We explored whether hPGCLC-derived cells can reactivate the inactive X chromosome (Xi). RNA fluorescence in situ hybridization (RNA FISH) revealed that the 1390G3 AGVT hiPSCs (passage 29) lack the expression of XIST from both alleles and show monoallelic expression of the X-linked genes (fig. S14, A to D), indicating that they bear one active X chromosome (Xa) and one Xi without XIST (XiXIST) (19). Accordingly, the promoters of the X-linked genes in 1390G3 AGVT hiPSCs exhibited an intermediate (~50%) 5mC level (Fig. 4B and figs. S14E and S15), suggesting that they are unmethylated on the Xa and nearly fully methylated on the Xi (19). The culture day 120 cells, but not day 6 hPGCLCs, exhibited a partial (~20%) reactivation—biallelic expression—of several X-linked genes but did not reactivate XIST (fig. S14, A to D). Consistently, the promoters of the X-linked genes in culture day 120 cells were moderately demethylated (~20%) (Fig. 4B and figs. S14E and S15). These findings demonstrate that hPGCLC-derived cells in xrOvaries undergo proper epigenetic reprogramming—genome-wide DNA demethylation, imprint erasure, and extinguishment of aberrantly acquired/persisting methylation of hiPSCs—reaching minimum 5mC levels (~13%) comparable with those reported in human germ cells. Nonetheless, the XiXIST state in vitro is more resistant to reprogramming, indicating a distinctive epigenetic mechanism for the Xi in hPSCs, which warrants further investigation.

We have provided evidence that primed hiPSCs (20) are competent to generate germ cells with their hallmark of epigenetic reprogramming. In mouse-mouse rOvaries, ovarian somatic cells, likely granulosa cells, provide timely signals and environments for mPGCLCs to mature into primary oocytes and form secondary follicles (5). By contrast, in xrOvaries, mouse granulosa cells create a permissive environment for hPGCLCs to gradually mature into oogonia. Although the underlying mechanism remains unclear, because mPGCLCs undergo epigenetic reprogramming upon expansion and differentiate into oocytes in response to BMP and RA (21, 22), hPGCLC-derived cell proliferation and signals from mouse granulosa cells (fig. S16) would allow hPGCLC-derived cells to mature into oogonia or RA-responsive FGCs (fig. S17). Because both male and female mPGCLCs enter into meiotic prophase under the same condition (22), male hPGCLCs would also enter into meiotic prophase in xrOvaries. Future studies will include exploring a strategy and the mechanism for the differentiation of hiPSC-induced oogonia into oocytes with meiotic recombination or for the differentiation of hPGCLCs into fetal spermatogonia, which promote human in vitro gametogenesis.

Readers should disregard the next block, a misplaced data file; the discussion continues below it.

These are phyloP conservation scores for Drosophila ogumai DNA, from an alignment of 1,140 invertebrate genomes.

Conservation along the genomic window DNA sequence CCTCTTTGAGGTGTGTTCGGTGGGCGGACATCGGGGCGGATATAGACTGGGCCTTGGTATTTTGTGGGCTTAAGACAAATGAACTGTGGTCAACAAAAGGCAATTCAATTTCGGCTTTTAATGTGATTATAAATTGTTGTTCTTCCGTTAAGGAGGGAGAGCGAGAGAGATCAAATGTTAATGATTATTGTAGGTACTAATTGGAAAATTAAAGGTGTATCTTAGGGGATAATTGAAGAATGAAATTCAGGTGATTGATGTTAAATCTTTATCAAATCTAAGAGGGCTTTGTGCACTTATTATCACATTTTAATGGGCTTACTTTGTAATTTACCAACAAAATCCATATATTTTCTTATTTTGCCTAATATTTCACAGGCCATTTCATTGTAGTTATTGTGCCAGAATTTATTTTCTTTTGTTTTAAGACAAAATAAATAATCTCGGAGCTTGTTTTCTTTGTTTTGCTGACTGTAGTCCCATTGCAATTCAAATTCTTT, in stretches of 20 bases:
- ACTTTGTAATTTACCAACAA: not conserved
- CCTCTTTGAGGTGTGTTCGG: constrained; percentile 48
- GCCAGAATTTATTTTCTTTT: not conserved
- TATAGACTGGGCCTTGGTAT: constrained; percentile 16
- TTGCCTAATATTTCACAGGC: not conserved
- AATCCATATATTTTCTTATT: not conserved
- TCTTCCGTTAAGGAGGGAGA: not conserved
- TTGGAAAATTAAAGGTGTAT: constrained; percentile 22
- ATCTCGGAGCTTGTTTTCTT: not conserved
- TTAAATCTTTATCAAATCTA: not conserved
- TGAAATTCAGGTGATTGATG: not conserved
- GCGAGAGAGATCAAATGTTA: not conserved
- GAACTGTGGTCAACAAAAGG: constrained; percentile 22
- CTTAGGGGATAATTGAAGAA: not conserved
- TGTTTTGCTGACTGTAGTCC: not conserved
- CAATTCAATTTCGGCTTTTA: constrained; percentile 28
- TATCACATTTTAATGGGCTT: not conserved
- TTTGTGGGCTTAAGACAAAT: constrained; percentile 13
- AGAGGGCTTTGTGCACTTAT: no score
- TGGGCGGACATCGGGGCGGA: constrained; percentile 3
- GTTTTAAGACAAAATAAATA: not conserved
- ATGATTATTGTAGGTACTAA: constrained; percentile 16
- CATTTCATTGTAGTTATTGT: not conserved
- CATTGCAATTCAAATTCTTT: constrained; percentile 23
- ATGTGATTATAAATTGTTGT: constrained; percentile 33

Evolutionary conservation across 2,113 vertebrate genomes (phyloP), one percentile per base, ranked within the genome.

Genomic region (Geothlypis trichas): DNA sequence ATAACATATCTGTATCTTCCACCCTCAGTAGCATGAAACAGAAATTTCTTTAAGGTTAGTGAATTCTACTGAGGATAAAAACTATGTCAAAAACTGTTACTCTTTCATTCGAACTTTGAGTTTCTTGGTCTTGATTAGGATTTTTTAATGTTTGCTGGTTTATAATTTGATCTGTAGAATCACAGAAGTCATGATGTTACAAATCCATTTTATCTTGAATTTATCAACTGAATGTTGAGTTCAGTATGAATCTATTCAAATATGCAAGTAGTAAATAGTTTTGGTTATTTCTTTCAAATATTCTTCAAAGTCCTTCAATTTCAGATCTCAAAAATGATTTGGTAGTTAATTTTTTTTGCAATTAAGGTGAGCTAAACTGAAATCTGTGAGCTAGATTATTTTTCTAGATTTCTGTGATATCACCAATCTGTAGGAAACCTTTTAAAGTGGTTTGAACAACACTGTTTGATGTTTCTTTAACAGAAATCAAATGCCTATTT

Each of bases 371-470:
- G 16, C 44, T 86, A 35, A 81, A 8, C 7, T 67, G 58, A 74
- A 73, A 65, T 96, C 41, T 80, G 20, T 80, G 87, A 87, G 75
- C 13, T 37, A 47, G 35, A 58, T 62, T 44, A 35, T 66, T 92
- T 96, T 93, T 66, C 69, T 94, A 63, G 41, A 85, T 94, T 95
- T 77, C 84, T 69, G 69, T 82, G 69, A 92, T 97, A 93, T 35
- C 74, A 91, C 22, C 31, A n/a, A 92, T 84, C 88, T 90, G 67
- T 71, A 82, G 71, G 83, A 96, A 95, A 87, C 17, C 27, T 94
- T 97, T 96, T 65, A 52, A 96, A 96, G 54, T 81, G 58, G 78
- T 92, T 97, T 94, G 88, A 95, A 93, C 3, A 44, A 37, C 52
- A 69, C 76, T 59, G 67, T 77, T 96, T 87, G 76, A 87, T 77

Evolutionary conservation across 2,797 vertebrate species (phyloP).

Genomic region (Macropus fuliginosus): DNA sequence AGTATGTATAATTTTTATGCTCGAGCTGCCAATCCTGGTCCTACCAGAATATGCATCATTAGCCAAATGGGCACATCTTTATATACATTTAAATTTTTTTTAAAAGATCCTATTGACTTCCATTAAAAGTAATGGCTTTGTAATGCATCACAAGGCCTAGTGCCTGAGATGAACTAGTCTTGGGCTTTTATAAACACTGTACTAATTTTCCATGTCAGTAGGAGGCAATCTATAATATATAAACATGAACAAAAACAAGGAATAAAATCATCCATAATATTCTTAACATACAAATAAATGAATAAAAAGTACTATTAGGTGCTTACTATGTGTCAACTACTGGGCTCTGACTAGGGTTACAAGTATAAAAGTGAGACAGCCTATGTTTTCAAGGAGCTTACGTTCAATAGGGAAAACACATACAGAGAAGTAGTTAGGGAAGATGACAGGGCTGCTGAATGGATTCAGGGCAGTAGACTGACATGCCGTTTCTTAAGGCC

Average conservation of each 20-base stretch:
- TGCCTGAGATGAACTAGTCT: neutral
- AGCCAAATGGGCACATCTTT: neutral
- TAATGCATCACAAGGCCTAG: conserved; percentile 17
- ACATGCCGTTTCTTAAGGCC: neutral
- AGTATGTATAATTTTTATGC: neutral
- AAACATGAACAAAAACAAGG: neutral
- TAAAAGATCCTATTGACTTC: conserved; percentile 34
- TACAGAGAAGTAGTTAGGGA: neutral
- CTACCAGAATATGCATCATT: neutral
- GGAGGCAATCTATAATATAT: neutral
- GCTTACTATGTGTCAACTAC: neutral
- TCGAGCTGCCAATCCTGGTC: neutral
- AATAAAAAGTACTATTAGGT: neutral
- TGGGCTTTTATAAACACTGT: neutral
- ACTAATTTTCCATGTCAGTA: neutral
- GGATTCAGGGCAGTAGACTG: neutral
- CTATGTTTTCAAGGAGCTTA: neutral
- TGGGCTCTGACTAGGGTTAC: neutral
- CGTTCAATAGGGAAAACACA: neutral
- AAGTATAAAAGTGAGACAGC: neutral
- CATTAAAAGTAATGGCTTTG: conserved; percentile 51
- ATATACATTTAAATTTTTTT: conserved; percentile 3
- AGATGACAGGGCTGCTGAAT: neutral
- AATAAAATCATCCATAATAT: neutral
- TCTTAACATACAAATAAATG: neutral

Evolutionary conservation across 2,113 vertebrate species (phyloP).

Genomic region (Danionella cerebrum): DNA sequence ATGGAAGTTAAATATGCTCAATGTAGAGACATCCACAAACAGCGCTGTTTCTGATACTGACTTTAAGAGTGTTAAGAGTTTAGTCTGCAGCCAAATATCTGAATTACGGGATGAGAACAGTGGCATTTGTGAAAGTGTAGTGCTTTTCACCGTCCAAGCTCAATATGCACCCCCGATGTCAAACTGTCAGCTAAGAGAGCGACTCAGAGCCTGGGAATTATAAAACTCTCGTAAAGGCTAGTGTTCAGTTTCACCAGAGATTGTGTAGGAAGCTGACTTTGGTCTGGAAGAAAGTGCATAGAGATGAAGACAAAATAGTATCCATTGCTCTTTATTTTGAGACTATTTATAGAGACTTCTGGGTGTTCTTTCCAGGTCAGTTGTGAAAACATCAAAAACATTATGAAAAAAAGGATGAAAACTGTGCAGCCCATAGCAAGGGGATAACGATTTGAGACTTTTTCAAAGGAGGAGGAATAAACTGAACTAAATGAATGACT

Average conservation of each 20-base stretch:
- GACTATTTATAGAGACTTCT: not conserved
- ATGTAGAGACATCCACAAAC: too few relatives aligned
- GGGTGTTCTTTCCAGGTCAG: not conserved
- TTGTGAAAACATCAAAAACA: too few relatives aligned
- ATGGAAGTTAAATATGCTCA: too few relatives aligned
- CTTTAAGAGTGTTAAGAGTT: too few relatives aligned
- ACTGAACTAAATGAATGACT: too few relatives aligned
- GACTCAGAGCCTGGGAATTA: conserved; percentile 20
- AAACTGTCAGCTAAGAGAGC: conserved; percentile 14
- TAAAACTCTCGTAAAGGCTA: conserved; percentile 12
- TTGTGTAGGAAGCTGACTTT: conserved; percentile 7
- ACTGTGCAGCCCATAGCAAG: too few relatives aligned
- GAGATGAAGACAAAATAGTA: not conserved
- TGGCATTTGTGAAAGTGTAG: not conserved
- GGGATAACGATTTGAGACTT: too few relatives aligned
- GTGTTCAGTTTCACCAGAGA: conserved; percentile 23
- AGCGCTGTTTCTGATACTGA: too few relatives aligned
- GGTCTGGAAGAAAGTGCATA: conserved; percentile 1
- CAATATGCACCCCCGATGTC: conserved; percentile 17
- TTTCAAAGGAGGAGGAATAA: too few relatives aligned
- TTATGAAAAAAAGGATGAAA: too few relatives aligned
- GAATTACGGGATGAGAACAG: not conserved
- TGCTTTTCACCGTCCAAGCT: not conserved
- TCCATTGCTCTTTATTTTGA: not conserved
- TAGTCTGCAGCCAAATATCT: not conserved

Supplementary Materials

www.sciencemag.org/content/362/6412/356/suppl/DC1

Materials and Methods

Figs. S1 to S17

References (2334)

Tables S1 to S6

References and Notes

Acknowledgments: We thank the members of our laboratory for their helpful input on this study: K. Hayashi for his advice on rOvaries; Y. Nagai, Y. Sakaguchi, and M. Kawasaki of the Saitou Laboratory, J. Oishi of the Sasaki Laboratory, and T. Sato and M. Kabata of the Yamamoto Laboratory for their technical assistance; and the Center for Anatomical, Pathological, and Forensic Medical Research at Kyoto University for the preparation of electron microscopy. We also thank T. Mori for his encouragement and support. Author contributions: C.Y. performed hPGCLC induction and xrOvary formation and analysis. K.S., Y.K., and S.Y. assisted in hPGCLC induction, and Y.I. assisted in xrOvary formation. T.N. and T.Y. contributed to the RNA sequencing (RNA-seq) and WGBS; Y.M., K.S., and H.S. contributed to the WGBS; and Y.Y. contributed to the analyses of RNA-seq and WGBS data. I.O. performed the RNA FISH. Y.K. and M.S. designed the experiments and wrote the manuscript. Funding: This work was supported by a Grant-in-Aid for Specially Promoted Research from the Japan Society for the Promotion of Science (JSPS) (17H06098) to M.S., by a JST-ERATO grant (JPMJER1104) to M.S., by funds from the HEALIOS to K.K. and the Pythias Fund to M.S., and by a Grant-in-Aid for Scientific Research on Innovative Areas and Specially Promoted Research from JSPS to H.S. (25112010 and 18H05214). Competing interests: The authors declare no competing interests. Data and materials availability: The accession numbers for the RNA-seq and WBGS data generated in this study are GSE117101 (GEO) and DRA006618/DRA007077 (DDBJ), respectively.
View Abstract

Stay Connected to Science

Navigate This Article